The hand-launched Puma drones are being increasing used in Afghanistan to track and destroy militants trying to plant roadside bombs, the key killer of U.S. and allied troops. While the tiny, battery-powered, prop-driven drone is unarmed, it relays what it sees via a video link to its human ground controller up to several miles away. The controller can then call up an air strike if needed.
The demand for the drones is so high, their operators are working around the clock. "In a combat environment, usually it turns into kind of like a `Groundhog Day' for our guys, because they're constantly flying," says Army Chief Warrant Office Scott Warr. "It's usually a 12-hour shift, and it could be that PFC 18-year-old out there flying the aircraft on a daily basis for a year or so." The 13-pound (5.9 kg) Puma, with an 8.5-ft. (2.6-m) wingspan, is built by AeroVironment of Simi Valley, Calif.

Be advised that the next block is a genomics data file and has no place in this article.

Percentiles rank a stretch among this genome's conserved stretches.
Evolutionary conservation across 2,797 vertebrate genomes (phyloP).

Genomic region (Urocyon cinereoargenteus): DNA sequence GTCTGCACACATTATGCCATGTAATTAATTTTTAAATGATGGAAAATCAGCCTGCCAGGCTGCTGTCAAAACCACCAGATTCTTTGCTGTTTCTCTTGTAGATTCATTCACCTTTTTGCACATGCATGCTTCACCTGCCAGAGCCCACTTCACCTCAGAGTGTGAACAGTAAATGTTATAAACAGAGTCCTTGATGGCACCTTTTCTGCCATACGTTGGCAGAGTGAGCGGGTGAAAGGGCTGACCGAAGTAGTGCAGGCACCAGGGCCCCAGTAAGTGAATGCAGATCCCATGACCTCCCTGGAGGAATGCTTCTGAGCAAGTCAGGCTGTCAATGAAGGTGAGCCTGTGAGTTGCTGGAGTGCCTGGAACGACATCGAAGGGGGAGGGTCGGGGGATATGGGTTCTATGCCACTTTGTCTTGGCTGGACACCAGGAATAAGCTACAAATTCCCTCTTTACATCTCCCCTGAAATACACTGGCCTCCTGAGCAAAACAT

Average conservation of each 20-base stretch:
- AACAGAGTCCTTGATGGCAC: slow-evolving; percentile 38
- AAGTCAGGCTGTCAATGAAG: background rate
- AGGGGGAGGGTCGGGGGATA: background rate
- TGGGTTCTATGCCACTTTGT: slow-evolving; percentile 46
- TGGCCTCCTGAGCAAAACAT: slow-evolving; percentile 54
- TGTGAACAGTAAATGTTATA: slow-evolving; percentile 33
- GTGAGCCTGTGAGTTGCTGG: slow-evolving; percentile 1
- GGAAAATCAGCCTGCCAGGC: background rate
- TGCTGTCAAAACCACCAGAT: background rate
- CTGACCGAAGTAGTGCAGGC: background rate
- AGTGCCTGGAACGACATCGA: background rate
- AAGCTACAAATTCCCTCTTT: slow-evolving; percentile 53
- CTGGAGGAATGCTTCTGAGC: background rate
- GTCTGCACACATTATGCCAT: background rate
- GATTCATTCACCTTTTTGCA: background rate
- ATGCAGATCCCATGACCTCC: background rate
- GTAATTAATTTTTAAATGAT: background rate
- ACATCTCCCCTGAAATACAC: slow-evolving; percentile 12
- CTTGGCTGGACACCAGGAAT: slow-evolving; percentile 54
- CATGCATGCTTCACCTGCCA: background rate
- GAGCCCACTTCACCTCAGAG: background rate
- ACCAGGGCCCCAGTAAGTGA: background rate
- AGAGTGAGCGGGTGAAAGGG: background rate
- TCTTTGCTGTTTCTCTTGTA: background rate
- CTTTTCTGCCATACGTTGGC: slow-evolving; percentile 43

For the inside story on America's military operations around the world, check out Mark Thompson's blog, Battleland: Where military intelligence is not a contradiction in terms.
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